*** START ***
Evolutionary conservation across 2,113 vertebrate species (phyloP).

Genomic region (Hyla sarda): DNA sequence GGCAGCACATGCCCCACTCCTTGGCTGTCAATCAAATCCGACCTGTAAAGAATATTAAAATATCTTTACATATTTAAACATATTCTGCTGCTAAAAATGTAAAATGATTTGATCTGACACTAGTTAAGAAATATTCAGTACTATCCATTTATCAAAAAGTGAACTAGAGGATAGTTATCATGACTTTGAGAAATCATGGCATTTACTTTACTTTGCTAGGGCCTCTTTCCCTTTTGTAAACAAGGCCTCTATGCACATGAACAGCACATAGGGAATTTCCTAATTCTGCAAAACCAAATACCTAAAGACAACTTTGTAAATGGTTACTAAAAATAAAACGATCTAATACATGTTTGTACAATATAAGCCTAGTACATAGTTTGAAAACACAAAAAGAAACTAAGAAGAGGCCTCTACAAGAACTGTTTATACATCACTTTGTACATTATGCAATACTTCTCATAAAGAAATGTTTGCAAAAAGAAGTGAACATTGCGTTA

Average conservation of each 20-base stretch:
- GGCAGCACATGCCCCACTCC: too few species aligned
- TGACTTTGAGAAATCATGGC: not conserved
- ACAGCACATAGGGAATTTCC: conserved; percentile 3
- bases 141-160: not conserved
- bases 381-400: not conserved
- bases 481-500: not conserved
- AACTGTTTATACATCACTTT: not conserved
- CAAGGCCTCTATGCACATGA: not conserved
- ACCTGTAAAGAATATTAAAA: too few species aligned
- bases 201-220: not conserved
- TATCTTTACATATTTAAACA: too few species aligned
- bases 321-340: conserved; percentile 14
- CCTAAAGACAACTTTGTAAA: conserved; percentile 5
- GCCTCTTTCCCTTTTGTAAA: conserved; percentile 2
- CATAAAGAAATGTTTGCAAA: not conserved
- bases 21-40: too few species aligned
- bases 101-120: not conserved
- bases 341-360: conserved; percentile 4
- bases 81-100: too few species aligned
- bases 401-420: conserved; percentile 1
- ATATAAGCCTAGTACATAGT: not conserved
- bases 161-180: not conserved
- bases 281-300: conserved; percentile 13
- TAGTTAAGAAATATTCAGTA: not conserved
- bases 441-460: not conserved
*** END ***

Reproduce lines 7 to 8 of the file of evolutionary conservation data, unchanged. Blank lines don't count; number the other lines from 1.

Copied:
- bases 141-160: not conserved
- bases 381-400: not conserved